|"Cross in the Wind" mixed media 20"x16" ©Mary Montague Sikes|
When an artist is seeking gallery representation, consistency in the pieces of art presented is crucial. A collector should be able to recognize the work as that of the same artist, Jason explains. The art should be consistent in at least four out of five of these elements: subject, theme, style, palette, and medium.
The same, or similar issues, are true for an author. During my book signing on Sunday, I was frequently asked what my books were about. Although the subjects are different, they all have a similar theme - romance with a bit of mystery and suspense mixed in. They have the same author's voice - mine. All but one of the five novels displayed featured my own cover art. However, I have two different types of settings, the exotic destinations for the "Passenger to Paradise" series of books and the small, fictitious town of Jefferson City, Virginia for two others, including my latest novel, Evening of the Dragonfly. Straying from the original series might be a mistake unless the two kinds of books were written under two different names, which mine are not. I think of Nora Roberts and how she began writing books under the name, J. D. Robb, when she wanted to pen mysteries as well as romance.
I've been watching authors and believe that those with a series, featuring the same character or characters, appear to be the most successful. The consistency of characters develops a following, and readers anticipate with great excitement the next release. Also, having an unique business or hobby for the protagonist develops interest and a following.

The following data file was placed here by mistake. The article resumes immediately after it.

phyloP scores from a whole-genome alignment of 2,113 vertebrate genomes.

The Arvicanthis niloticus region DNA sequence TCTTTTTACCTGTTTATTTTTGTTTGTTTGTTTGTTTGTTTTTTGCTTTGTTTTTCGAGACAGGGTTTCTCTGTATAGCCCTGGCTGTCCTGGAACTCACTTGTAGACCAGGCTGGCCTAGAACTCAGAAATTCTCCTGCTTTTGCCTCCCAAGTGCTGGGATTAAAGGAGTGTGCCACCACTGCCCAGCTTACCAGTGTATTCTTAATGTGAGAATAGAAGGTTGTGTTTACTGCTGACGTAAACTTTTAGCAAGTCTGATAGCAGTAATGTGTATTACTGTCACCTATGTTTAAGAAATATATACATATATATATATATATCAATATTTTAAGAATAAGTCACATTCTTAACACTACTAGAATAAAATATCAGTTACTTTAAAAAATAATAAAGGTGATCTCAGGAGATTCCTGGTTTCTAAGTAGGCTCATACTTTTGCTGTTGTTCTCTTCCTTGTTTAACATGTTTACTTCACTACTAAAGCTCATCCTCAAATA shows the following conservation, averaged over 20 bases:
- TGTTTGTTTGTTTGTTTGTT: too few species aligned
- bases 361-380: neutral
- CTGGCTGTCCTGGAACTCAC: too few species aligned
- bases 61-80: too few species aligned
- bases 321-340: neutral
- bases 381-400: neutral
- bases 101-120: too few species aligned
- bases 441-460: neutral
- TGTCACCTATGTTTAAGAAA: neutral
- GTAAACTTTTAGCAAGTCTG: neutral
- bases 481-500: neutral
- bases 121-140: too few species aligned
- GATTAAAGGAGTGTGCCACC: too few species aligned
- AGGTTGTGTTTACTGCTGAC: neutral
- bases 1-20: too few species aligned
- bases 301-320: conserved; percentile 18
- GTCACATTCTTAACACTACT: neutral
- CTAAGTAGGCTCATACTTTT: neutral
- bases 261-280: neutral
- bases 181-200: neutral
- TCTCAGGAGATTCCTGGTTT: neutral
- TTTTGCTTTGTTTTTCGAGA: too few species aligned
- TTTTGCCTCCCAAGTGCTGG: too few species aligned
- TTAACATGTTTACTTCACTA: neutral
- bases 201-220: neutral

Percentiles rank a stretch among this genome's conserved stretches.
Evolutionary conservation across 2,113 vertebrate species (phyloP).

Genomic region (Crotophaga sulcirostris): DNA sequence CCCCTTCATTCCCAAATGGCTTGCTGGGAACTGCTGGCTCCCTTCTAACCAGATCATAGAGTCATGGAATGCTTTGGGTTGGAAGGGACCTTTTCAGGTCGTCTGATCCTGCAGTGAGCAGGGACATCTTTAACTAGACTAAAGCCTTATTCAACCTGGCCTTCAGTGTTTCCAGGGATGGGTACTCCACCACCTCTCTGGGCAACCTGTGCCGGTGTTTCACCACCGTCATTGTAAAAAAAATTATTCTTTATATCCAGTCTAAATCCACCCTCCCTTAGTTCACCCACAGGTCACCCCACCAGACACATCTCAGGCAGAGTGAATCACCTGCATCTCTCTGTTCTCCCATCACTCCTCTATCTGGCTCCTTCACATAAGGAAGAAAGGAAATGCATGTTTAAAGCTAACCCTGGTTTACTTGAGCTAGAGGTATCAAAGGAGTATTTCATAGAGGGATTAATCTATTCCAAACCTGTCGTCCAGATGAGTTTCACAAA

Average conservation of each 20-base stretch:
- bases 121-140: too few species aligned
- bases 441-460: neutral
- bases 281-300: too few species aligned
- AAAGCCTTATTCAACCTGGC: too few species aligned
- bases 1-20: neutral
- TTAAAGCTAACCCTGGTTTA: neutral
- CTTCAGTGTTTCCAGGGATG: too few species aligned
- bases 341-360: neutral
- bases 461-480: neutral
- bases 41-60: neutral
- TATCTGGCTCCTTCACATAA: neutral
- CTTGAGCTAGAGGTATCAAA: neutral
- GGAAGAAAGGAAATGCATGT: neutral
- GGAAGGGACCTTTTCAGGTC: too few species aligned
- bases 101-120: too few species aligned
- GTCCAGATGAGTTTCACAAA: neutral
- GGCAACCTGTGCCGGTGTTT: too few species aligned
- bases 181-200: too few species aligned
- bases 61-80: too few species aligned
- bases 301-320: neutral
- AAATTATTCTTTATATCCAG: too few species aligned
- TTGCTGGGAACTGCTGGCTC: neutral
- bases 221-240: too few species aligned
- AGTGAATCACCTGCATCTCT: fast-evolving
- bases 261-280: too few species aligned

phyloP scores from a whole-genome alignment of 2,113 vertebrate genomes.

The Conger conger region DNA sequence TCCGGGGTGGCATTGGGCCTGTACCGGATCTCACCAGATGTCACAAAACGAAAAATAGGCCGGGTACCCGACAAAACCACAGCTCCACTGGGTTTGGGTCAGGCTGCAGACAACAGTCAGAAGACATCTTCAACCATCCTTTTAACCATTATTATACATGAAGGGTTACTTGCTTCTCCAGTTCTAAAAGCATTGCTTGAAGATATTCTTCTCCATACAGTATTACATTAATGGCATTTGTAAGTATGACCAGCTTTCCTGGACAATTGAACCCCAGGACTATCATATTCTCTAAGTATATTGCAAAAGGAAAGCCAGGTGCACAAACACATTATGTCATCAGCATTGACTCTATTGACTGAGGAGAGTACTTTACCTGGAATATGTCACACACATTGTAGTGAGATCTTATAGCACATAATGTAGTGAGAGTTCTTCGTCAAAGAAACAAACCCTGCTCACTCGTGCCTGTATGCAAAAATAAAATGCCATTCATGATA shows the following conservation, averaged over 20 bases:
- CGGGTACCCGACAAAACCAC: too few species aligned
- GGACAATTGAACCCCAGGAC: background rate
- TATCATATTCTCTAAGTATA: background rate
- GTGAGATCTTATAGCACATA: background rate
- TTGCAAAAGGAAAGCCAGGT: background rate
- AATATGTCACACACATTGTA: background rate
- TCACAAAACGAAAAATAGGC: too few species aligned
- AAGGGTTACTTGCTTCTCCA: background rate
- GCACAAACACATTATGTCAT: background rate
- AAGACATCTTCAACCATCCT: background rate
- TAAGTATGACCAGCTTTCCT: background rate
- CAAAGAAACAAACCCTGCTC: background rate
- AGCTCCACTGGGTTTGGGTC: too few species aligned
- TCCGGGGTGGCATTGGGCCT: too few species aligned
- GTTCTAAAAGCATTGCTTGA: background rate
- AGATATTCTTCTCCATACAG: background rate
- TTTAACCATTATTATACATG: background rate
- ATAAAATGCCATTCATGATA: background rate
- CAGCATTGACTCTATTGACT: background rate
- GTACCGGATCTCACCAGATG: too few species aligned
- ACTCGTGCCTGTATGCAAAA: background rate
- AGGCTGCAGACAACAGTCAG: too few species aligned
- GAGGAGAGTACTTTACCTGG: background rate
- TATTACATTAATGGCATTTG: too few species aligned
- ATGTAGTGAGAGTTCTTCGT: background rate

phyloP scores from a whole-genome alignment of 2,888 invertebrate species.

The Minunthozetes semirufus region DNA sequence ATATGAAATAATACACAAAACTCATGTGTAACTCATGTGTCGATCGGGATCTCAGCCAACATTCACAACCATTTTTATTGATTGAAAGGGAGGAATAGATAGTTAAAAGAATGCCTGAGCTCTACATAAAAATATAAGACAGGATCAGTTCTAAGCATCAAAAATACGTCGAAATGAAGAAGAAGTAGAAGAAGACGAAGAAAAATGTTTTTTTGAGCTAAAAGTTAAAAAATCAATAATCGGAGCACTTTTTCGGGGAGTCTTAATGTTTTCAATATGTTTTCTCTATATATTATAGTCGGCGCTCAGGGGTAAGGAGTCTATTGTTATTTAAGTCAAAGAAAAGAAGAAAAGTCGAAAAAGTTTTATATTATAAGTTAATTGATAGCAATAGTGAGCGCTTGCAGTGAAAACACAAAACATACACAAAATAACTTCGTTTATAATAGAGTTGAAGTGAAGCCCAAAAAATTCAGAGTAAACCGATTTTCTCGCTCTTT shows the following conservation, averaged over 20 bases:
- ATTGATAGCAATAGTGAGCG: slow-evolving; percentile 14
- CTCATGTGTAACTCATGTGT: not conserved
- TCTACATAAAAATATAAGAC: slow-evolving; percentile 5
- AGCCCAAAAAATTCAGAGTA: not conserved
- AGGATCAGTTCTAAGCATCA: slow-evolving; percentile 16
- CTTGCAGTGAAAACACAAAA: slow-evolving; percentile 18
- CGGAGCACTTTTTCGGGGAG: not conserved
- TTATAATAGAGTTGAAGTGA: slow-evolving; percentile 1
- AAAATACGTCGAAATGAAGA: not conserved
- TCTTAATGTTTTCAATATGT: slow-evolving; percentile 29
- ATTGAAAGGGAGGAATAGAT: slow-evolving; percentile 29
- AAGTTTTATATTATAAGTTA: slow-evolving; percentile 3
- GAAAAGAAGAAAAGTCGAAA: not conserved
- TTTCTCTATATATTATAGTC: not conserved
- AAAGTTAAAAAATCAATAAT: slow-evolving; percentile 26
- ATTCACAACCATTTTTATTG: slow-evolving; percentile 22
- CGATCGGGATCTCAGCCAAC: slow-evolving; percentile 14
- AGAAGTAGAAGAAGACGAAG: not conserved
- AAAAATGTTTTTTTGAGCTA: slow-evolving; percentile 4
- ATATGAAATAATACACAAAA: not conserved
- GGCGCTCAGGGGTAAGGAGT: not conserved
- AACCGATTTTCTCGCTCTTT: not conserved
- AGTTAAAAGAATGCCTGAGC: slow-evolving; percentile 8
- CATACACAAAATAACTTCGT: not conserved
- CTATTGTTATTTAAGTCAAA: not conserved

For me, as an artist, I am in trouble. I'm all over the place with subject matter, style, theme, medium, and even palette. I love to paint tropical plant life in acrylics. For many years, I painted figures in oil, acrylics, and pastels. Encaustics, a completely different medium, fascinate me. I adore experimental paintings that use everything from watercolor to collage materials and acrylics plastered on with heavy-bodied mediums. I also paint landscapes with pastels and am working on a National Park series using that medium.
What to do? I have a large body of art work created in a variety of styles and mediums with differing subjects and themes. With so much work, I really need to sell it. To do so, I must be consistent. What style should I choose?
|"Amy" acrylic 42" x 54" ©Mary Montague Sikes|
Realism or abstract?
This is a huge dilemma.
Especially for me.
Thank you, Jason Horejs, for making me think!